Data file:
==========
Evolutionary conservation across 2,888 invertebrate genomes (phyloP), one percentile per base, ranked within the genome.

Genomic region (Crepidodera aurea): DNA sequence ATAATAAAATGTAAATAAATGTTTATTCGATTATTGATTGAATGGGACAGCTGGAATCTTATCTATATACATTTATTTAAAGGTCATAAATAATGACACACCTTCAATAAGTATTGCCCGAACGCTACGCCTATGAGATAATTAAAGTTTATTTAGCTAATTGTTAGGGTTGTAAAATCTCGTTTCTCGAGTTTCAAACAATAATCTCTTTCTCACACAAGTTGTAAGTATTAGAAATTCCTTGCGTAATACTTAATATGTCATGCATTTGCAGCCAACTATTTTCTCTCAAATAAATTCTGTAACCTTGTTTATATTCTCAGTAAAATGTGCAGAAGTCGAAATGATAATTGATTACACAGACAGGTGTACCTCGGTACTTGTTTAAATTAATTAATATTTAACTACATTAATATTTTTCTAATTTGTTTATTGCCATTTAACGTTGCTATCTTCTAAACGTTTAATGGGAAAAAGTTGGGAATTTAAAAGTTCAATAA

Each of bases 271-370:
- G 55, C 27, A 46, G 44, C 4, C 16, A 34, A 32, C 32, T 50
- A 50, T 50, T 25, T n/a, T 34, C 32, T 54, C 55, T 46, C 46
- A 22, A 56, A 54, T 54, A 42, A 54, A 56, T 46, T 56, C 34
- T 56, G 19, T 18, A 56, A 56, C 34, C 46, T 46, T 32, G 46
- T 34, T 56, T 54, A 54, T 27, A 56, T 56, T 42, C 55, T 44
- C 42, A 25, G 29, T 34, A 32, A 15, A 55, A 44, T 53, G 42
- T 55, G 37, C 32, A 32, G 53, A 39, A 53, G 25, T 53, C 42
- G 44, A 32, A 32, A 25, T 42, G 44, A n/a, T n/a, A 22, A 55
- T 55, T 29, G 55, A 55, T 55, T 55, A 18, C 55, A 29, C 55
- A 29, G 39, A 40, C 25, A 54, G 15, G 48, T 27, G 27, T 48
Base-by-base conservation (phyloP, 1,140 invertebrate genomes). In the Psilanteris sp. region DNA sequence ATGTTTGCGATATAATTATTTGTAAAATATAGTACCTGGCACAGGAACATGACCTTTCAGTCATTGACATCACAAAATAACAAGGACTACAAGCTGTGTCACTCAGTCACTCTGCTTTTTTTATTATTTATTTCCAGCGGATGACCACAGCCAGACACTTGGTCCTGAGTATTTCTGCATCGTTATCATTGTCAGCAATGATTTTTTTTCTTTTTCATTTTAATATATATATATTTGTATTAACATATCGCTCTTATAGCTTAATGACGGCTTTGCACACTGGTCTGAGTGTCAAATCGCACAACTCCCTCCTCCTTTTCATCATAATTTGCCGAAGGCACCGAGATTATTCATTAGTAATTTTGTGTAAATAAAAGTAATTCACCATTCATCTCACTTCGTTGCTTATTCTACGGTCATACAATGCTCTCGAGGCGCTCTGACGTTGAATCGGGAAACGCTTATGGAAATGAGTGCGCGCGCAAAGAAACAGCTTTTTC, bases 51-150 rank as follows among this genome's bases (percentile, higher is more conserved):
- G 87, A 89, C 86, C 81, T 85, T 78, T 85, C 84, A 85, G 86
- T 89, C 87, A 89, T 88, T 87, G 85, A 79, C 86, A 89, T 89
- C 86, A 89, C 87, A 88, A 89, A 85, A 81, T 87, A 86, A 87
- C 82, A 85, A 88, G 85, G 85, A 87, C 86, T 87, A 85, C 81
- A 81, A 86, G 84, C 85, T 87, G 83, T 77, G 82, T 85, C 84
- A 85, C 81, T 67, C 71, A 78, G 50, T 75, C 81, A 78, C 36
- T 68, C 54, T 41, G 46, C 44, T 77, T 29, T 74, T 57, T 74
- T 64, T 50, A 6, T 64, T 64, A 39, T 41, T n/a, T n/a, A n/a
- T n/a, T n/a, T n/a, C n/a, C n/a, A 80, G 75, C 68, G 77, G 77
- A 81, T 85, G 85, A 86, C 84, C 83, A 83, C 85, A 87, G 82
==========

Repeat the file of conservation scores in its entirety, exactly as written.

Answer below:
Evolutionary conservation across 2,888 invertebrate genomes (phyloP), one percentile per base, ranked within the genome.

Genomic region (Crepidodera aurea): DNA sequence ATAATAAAATGTAAATAAATGTTTATTCGATTATTGATTGAATGGGACAGCTGGAATCTTATCTATATACATTTATTTAAAGGTCATAAATAATGACACACCTTCAATAAGTATTGCCCGAACGCTACGCCTATGAGATAATTAAAGTTTATTTAGCTAATTGTTAGGGTTGTAAAATCTCGTTTCTCGAGTTTCAAACAATAATCTCTTTCTCACACAAGTTGTAAGTATTAGAAATTCCTTGCGTAATACTTAATATGTCATGCATTTGCAGCCAACTATTTTCTCTCAAATAAATTCTGTAACCTTGTTTATATTCTCAGTAAAATGTGCAGAAGTCGAAATGATAATTGATTACACAGACAGGTGTACCTCGGTACTTGTTTAAATTAATTAATATTTAACTACATTAATATTTTTCTAATTTGTTTATTGCCATTTAACGTTGCTATCTTCTAAACGTTTAATGGGAAAAAGTTGGGAATTTAAAAGTTCAATAA

Each of bases 271-370:
- G 55, C 27, A 46, G 44, C 4, C 16, A 34, A 32, C 32, T 50
- A 50, T 50, T 25, T n/a, T 34, C 32, T 54, C 55, T 46, C 46
- A 22, A 56, A 54, T 54, A 42, A 54, A 56, T 46, T 56, C 34
- T 56, G 19, T 18, A 56, A 56, C 34, C 46, T 46, T 32, G 46
- T 34, T 56, T 54, A 54, T 27, A 56, T 56, T 42, C 55, T 44
- C 42, A 25, G 29, T 34, A 32, A 15, A 55, A 44, T 53, G 42
- T 55, G 37, C 32, A 32, G 53, A 39, A 53, G 25, T 53, C 42
- G 44, A 32, A 32, A 25, T 42, G 44, A n/a, T n/a, A 22, A 55
- T 55, T 29, G 55, A 55, T 55, T 55, A 18, C 55, A 29, C 55
- A 29, G 39, A 40, C 25, A 54, G 15, G 48, T 27, G 27, T 48
Base-by-base conservation (phyloP, 1,140 invertebrate genomes). In the Psilanteris sp. region DNA sequence ATGTTTGCGATATAATTATTTGTAAAATATAGTACCTGGCACAGGAACATGACCTTTCAGTCATTGACATCACAAAATAACAAGGACTACAAGCTGTGTCACTCAGTCACTCTGCTTTTTTTATTATTTATTTCCAGCGGATGACCACAGCCAGACACTTGGTCCTGAGTATTTCTGCATCGTTATCATTGTCAGCAATGATTTTTTTTCTTTTTCATTTTAATATATATATATTTGTATTAACATATCGCTCTTATAGCTTAATGACGGCTTTGCACACTGGTCTGAGTGTCAAATCGCACAACTCCCTCCTCCTTTTCATCATAATTTGCCGAAGGCACCGAGATTATTCATTAGTAATTTTGTGTAAATAAAAGTAATTCACCATTCATCTCACTTCGTTGCTTATTCTACGGTCATACAATGCTCTCGAGGCGCTCTGACGTTGAATCGGGAAACGCTTATGGAAATGAGTGCGCGCGCAAAGAAACAGCTTTTTC, bases 51-150 rank as follows among this genome's bases (percentile, higher is more conserved):
- G 87, A 89, C 86, C 81, T 85, T 78, T 85, C 84, A 85, G 86
- T 89, C 87, A 89, T 88, T 87, G 85, A 79, C 86, A 89, T 89
- C 86, A 89, C 87, A 88, A 89, A 85, A 81, T 87, A 86, A 87
- C 82, A 85, A 88, G 85, G 85, A 87, C 86, T 87, A 85, C 81
- A 81, A 86, G 84, C 85, T 87, G 83, T 77, G 82, T 85, C 84
- A 85, C 81, T 67, C 71, A 78, G 50, T 75, C 81, A 78, C 36
- T 68, C 54, T 41, G 46, C 44, T 77, T 29, T 74, T 57, T 74
- T 64, T 50, A 6, T 64, T 64, A 39, T 41, T n/a, T n/a, A n/a
- T n/a, T n/a, T n/a, C n/a, C n/a, A 80, G 75, C 68, G 77, G 77
- A 81, T 85, G 85, A 86, C 84, C 83, A 83, C 85, A 87, G 82